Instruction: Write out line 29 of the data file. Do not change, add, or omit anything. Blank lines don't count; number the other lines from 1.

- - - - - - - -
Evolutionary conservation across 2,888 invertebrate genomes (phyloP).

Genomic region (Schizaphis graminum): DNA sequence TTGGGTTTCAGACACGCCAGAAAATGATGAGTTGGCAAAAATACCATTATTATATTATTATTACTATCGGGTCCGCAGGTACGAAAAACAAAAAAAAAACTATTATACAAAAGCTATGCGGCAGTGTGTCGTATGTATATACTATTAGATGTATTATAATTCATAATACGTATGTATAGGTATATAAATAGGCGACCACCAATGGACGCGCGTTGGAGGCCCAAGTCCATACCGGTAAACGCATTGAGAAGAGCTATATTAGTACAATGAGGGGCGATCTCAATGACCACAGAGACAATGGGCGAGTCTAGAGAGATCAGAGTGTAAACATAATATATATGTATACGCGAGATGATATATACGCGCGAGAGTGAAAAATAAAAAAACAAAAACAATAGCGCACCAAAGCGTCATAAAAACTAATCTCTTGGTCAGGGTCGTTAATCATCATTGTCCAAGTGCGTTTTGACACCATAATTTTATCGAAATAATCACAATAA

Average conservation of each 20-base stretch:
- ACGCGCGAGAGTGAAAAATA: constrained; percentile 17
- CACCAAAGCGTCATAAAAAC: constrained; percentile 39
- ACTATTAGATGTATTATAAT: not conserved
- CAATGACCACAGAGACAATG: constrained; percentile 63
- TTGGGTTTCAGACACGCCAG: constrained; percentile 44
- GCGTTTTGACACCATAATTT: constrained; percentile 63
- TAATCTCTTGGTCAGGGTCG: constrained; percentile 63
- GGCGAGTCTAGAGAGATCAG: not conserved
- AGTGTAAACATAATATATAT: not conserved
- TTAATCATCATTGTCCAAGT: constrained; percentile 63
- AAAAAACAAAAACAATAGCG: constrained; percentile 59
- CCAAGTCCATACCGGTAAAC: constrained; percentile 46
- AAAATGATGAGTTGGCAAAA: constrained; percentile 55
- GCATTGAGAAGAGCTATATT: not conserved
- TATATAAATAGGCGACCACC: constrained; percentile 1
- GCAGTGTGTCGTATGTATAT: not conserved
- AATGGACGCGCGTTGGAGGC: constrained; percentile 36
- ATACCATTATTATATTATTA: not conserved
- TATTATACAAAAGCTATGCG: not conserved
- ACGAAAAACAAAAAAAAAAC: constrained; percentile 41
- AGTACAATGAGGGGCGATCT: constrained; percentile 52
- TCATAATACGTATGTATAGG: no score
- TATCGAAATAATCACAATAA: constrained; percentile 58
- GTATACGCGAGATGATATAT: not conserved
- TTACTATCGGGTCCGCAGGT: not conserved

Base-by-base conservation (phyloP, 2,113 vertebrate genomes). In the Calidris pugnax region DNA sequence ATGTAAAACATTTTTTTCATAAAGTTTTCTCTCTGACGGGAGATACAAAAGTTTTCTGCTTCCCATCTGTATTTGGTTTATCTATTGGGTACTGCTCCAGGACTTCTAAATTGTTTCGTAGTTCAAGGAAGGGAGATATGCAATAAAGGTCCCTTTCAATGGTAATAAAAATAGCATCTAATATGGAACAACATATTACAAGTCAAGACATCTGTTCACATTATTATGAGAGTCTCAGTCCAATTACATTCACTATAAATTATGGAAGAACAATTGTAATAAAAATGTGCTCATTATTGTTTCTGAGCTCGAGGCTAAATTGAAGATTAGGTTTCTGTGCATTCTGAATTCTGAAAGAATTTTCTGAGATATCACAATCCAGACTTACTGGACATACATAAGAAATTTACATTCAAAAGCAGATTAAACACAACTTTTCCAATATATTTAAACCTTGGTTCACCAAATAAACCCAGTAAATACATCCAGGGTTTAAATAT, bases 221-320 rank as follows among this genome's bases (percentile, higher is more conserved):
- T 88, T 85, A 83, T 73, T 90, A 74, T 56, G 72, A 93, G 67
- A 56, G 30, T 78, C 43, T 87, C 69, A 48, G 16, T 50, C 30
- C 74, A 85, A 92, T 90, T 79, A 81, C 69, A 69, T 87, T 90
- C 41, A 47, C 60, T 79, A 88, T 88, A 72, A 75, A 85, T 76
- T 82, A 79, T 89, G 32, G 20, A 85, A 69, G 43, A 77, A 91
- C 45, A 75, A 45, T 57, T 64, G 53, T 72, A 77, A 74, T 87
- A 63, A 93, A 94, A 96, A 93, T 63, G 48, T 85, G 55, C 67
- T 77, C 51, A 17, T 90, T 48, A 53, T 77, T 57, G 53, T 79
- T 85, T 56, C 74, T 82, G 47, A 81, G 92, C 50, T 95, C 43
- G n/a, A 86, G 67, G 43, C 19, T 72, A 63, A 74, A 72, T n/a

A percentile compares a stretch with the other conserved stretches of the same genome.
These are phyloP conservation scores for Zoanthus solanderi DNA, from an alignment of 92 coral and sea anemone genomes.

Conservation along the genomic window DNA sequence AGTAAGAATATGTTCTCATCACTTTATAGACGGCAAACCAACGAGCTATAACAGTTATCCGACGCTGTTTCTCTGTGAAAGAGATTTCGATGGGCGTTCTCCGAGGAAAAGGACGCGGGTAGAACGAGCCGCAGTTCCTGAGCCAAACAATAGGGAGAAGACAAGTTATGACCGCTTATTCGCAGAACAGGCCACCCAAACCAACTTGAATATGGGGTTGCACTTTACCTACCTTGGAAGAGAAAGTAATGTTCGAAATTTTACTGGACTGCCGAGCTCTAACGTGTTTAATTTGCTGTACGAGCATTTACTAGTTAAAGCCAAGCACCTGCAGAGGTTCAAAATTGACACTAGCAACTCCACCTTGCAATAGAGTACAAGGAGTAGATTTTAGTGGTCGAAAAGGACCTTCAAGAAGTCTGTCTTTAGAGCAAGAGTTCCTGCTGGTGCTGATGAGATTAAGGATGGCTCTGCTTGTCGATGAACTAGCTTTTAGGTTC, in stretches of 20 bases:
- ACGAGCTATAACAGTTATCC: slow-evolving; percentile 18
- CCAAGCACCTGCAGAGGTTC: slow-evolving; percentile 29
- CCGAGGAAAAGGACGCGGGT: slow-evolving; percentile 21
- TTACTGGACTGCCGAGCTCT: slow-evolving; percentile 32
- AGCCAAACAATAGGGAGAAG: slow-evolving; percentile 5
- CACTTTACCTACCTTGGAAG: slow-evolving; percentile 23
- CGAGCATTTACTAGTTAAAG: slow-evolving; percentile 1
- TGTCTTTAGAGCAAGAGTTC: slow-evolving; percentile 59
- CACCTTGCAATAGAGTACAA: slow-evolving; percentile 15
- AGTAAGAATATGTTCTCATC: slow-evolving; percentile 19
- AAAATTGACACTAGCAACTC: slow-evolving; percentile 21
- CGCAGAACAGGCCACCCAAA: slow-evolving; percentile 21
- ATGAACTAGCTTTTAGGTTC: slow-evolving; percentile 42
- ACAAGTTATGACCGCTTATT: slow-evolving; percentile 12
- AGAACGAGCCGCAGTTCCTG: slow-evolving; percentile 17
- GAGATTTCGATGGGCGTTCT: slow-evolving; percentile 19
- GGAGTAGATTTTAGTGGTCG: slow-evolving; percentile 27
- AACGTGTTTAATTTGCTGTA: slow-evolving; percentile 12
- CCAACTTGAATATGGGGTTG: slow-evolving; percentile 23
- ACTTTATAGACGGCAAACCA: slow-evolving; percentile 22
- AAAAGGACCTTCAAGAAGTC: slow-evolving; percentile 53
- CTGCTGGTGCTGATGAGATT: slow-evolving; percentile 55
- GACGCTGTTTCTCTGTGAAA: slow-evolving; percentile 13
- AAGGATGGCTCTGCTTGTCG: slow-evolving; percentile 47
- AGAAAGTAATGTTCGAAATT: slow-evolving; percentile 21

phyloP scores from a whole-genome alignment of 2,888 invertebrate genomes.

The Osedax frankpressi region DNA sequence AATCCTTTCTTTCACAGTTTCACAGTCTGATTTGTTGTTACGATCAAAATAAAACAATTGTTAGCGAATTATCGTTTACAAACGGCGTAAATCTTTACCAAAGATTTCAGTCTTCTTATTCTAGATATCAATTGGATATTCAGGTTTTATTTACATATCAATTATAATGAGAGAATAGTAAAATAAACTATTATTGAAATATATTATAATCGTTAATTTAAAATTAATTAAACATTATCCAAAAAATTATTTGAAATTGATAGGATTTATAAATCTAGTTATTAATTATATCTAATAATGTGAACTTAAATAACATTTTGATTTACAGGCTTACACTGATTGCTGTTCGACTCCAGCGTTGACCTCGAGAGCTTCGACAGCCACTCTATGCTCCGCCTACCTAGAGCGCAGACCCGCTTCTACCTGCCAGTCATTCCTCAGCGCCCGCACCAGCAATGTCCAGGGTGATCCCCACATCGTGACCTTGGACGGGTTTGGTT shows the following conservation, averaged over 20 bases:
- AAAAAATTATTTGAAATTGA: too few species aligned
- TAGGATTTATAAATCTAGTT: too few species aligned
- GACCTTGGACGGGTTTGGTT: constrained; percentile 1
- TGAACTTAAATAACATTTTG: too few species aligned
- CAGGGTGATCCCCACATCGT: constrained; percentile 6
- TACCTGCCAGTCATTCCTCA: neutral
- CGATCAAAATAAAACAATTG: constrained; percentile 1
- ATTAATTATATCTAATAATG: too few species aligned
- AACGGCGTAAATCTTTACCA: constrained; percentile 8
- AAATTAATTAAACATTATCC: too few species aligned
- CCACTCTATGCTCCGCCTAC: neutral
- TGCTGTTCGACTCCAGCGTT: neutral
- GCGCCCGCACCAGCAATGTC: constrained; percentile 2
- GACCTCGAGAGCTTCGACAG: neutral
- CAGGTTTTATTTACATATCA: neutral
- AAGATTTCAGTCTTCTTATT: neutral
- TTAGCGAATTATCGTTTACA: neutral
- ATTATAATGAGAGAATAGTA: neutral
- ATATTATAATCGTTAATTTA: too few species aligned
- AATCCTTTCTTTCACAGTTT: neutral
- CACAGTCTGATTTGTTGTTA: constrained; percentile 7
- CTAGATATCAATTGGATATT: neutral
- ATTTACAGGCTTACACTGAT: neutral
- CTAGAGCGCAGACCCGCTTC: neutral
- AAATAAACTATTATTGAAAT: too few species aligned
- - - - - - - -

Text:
Base-by-base conservation (phyloP, 2,113 vertebrate genomes). In the Calidris pugnax region DNA sequence ATGTAAAACATTTTTTTCATAAAGTTTTCTCTCTGACGGGAGATACAAAAGTTTTCTGCTTCCCATCTGTATTTGGTTTATCTATTGGGTACTGCTCCAGGACTTCTAAATTGTTTCGTAGTTCAAGGAAGGGAGATATGCAATAAAGGTCCCTTTCAATGGTAATAAAAATAGCATCTAATATGGAACAACATATTACAAGTCAAGACATCTGTTCACATTATTATGAGAGTCTCAGTCCAATTACATTCACTATAAATTATGGAAGAACAATTGTAATAAAAATGTGCTCATTATTGTTTCTGAGCTCGAGGCTAAATTGAAGATTAGGTTTCTGTGCATTCTGAATTCTGAAAGAATTTTCTGAGATATCACAATCCAGACTTACTGGACATACATAAGAAATTTACATTCAAAAGCAGATTAAACACAACTTTTCCAATATATTTAAACCTTGGTTCACCAAATAAACCCAGTAAATACATCCAGGGTTTAAATAT, bases 221-320 rank as follows among this genome's bases (percentile, higher is more conserved):